This “The Back Page” appeared in the Summer 2008 issue of Texoma Living!.
Eustis McGurk was a meek little clerk
Who worked in a local bookstore.
When the circus came round to Eustis’s town
He decided his life was a bore.
So he walked up the hill in search of a thrill
And applied at the Big Top for work.
“But what can you do?” asked the boss of the crew,
And Eustis replied with a smirk.
“I can tame the big cats, and if you think that that
“Is too simple and quite ordinary
“In the cage I will slip, without gun or whip
“And do it in ways literary.”
The boss said, “I see, but it seems to me,
“That those felines might end your career,
“But I’ll not say no, so in you may go,
“And if you come out, we’ll all cheer.”
Eustis reached in the sack that he had on his back
And pulled out a tome most delightful
He gave it a look and then put back the book
Saying “Chaucer is far too exciteful.”
Then with a grin, he reached in again
And withdrew a volume of Dickens
“I know this will work, or my name’s not McGurk
“With this they will be easy pickin’s.”
Then he entered the cage with only a page
Or two from “Oliver Twist.”
And he stood by the door while the beasties did roar
And with finger to lips did insist,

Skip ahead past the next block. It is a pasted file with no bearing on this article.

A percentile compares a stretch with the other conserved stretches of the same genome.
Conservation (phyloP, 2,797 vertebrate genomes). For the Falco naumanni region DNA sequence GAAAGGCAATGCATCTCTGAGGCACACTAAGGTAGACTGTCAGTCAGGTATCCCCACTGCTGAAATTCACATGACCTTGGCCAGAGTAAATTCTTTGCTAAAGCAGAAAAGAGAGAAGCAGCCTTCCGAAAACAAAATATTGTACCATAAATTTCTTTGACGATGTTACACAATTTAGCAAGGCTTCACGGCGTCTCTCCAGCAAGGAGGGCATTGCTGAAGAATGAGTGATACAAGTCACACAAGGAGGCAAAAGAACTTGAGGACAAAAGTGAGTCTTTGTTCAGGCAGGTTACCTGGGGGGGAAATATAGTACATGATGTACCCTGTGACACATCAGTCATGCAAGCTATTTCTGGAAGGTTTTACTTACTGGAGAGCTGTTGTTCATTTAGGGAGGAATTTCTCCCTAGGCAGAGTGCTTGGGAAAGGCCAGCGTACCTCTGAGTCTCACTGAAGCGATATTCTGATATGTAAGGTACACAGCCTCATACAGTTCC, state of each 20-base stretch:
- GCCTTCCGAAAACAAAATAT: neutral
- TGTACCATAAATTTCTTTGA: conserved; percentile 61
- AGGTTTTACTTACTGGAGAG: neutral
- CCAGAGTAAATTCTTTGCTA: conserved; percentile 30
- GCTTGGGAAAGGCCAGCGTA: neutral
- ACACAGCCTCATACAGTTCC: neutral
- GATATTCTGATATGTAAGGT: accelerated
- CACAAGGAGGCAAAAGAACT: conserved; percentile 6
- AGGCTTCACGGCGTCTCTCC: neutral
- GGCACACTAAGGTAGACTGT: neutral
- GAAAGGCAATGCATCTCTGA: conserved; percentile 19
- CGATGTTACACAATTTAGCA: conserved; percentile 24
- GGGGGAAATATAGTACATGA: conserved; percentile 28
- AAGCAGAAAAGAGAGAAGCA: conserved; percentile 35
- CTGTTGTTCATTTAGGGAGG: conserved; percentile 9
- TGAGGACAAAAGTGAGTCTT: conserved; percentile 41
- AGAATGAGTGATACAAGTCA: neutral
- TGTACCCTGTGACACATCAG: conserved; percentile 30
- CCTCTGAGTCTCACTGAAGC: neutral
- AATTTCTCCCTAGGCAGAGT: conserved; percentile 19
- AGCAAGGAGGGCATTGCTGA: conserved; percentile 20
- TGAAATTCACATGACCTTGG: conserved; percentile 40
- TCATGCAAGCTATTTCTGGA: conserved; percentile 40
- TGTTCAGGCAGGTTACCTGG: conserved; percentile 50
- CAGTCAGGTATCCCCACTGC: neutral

“Be quiet my friends for I’d like to begin,”
Then as silence came o’re the wild climes,
The brave little man with the book in his hand
Started reading between the lions.
One cat gave a twitch; one scratched at an itch
And another one started to snore
Eustis thought it not odd when they started to nod
And stretched out upon the cage floor.
As Eustis read on, the beasts started to yawn
Soon lions piled upon lions in a heap.
Said Eustis, “It’s true, for I always knew,
That Dickens will put one to sleep.”
The Near-sighted Hawk
A near-sighted hawk, went out for a walk
To hunt for his dinner one day.
He wanted to fly, but from way up on high
He couldn’t distinguish his prey.
He came on a rabbit, but was too late to grab it
And the bunny hopped under a tree.
So he had to admit, that he just wasn’t fit
To catch what he couldn’t quite see.
Being an optimist, he sought an optometrist
To find out if glasses would work.
The doc made the hawk lenses, but some of his friends
Said the frames made him look like a jerk.
So he gave in to pride, put the glasses aside
And took off to soar high above,
Soon through the haze of his own fuzzy gaze
The hawk thought he spotted a dove.
Downward he hurled with his talons unfurled
Though he wasn’t quite sure of his goal
Too late to pull out, the hawk saw with no doubt
The brass eagle atop the flagpole.
When he awoke, he was battered and broke
His beak and his talons were wrecks
And from then on he knew, that when ever he flew
He should faithfully put on his specs.
Moral: Sometimes it takes a bit of
brass to make things clear.